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Ceramic blues - A traditional family run Armenian art form

From The Jerusalem Post, February 2004

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Across the country, untold numbers of souvenir shops run by Jews and Arabs market their ceramics as Armenian. The vast majority of ceramics are actually imitations from Hebron, according to Armenians and art historians who specialize in Armenian art.

"In Hebron since 1969, they took a lot of designs from Karakashian and Balian," says Nurith Kenaan Kedar, a professor of medieval art history from Tel Aviv University, referring to the two founding families of the Armenian ceramics industry in Jerusalem.

Prior to their (Karakashian and Balian) arrival in Jerusalem, there was no tradition of ceramic work on dishes or tiles there; today the influence of these families can be seen on building facades, murals and wall hangings, and in churches, graveyards, museums, hotels, hospitals, and private homes throughout the country.

A champion of these Armenian families and concerned about the fading awareness of their art. Kenaan Kedar published The Armenian ceramics of Jerusalem (originally in Hebrew by Yad Ben-Tzvi and Eretz Israel Museum, and recently reissued in English) to explain the motifs, inspirations, and history of these creations.

Books on Armenian ceramics

The book "Armenian Ceramic of Jerusalem," by Nurith Kenaan Kedar

"It was precisely these members of a Christian minority who introduced an art form that had not previously existed in the city, and turned their products into a hallmark of local, Jerusalem art," she writes, charging that serious study of their work has been neglected.

Kenaan-Kedar recently turned to the Postal Authority to persuade it of her premise. It was convinced: In September 2003 the Israel Philatelic Service issued three stamps commemorating the Karakashian and Balian families and Armenian ceramics of Jerusalem. Reminiscent of plates, they are the first round stamps in Israel's history.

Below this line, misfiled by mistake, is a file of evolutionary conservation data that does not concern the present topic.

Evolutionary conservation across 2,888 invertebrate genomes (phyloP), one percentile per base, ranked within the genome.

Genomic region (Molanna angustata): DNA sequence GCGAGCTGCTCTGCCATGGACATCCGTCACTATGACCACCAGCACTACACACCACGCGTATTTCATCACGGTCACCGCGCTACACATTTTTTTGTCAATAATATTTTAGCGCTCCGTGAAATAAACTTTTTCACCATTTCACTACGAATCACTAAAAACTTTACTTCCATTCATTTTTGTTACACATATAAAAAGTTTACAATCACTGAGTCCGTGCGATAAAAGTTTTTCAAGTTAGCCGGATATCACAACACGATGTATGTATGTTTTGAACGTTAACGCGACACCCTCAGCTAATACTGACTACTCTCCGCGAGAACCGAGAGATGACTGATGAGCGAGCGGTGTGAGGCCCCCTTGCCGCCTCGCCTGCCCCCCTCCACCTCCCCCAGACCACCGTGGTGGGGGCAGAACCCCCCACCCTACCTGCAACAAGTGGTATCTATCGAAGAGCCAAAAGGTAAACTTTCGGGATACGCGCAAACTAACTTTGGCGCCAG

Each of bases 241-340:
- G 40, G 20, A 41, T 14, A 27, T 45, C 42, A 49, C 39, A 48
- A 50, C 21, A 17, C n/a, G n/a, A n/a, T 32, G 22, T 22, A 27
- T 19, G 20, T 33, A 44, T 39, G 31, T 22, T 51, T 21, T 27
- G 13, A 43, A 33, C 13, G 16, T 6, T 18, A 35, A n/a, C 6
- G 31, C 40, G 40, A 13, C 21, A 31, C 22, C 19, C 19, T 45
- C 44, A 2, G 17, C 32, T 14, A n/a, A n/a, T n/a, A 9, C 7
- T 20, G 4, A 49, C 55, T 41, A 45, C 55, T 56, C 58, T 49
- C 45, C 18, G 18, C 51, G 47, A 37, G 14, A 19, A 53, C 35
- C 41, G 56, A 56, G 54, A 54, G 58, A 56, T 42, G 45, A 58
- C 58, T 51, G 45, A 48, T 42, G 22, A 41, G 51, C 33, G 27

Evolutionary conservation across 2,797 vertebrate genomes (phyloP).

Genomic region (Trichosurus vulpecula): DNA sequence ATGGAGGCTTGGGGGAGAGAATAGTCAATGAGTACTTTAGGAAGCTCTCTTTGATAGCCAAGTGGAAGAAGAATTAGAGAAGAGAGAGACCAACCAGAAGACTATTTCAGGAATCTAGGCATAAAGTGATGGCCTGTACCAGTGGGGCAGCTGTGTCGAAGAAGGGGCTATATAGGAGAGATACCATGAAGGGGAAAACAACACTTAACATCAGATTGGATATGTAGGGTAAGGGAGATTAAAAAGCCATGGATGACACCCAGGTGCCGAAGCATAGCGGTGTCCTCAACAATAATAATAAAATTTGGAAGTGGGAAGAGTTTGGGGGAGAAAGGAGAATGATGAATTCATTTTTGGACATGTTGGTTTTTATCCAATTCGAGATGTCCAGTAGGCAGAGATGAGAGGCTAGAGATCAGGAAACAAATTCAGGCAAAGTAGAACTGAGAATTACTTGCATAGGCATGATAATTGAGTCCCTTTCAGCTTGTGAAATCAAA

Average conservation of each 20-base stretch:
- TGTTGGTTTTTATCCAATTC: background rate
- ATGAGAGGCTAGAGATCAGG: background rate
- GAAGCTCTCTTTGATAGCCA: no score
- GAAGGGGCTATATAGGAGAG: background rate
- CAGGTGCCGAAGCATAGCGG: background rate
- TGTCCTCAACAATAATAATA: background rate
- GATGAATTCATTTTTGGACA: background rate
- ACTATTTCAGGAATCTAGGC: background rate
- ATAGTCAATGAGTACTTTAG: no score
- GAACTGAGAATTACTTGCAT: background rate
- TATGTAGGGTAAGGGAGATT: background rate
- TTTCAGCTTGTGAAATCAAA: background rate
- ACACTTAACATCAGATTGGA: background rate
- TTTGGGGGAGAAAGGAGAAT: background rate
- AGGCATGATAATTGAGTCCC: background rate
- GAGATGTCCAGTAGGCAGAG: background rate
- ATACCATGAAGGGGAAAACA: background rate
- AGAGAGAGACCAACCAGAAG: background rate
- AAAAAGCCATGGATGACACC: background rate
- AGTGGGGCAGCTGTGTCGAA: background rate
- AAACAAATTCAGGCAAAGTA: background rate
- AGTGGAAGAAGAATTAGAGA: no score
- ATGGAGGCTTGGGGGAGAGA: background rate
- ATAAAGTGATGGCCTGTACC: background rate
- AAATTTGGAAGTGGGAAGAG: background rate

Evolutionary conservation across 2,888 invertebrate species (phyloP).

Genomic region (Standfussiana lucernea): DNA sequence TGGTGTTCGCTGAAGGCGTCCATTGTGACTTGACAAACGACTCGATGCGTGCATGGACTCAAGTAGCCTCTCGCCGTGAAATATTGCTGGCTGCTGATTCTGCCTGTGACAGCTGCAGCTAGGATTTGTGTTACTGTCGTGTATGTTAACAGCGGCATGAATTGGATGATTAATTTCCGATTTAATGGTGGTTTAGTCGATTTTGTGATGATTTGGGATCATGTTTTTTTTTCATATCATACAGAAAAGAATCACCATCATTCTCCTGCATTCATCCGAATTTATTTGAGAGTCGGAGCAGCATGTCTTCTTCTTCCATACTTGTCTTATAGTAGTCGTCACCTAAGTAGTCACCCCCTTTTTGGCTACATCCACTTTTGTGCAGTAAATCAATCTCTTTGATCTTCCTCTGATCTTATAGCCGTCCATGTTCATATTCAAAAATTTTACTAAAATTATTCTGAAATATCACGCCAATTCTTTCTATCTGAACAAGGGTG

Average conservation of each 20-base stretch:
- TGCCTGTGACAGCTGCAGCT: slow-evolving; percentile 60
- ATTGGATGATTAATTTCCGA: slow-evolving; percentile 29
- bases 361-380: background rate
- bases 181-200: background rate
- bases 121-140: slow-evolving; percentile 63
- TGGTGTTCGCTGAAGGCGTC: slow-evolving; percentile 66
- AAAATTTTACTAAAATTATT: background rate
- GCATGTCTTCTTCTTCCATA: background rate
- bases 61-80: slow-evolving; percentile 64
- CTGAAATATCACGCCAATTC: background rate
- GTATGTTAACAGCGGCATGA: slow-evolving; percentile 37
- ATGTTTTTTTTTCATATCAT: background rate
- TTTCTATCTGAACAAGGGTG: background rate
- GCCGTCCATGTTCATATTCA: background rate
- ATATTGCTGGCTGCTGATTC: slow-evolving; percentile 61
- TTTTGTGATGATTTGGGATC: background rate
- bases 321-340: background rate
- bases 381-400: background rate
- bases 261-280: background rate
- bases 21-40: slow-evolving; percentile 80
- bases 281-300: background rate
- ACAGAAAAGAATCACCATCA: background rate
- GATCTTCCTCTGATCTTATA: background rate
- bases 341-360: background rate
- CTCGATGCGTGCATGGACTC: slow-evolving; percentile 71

Stamp on Armenian ceramics

The commemorative stamp issued by the Israeli Philatelic Service
and Israel Postal Authority in honor of the Karakashian Balian families

Past dozens of souvenir vendors in Jerusalem's Old City, down the cobbled Via Dolorosa, across from the Sixth Station of the Cross, in a tiny cave-like shop, Stepan Karakashian, the second generation Armenian potter, taps a key on a ceramic bowl.

"It rings nice," he says, trying to explain how to spot quality ceramics from their imitations. On the bottom, it says "Jerusalem" in English and has his signature in Armenian. The copies likely won't have Armenian inscriptions, and any writing will usually be done in felt pen that washes off, he says. "In better days, tourists would buy the cheap stuff as gifts but the good stuff for themselves."

"All of it in the Old City is not Armenian," he says. "In 1967 Israelis started to buy our pottery. The Hebron people were quick to copy our work because they found a popular item. Now they do it by machine and it's mass produced. It doesn't have a real artistic sense but it's known as Armenian."

Excerpt from the Jerusalem Post article on the Armenian ceramics of Karakashian and Balian, February 2004, written by Lauren Gelfond

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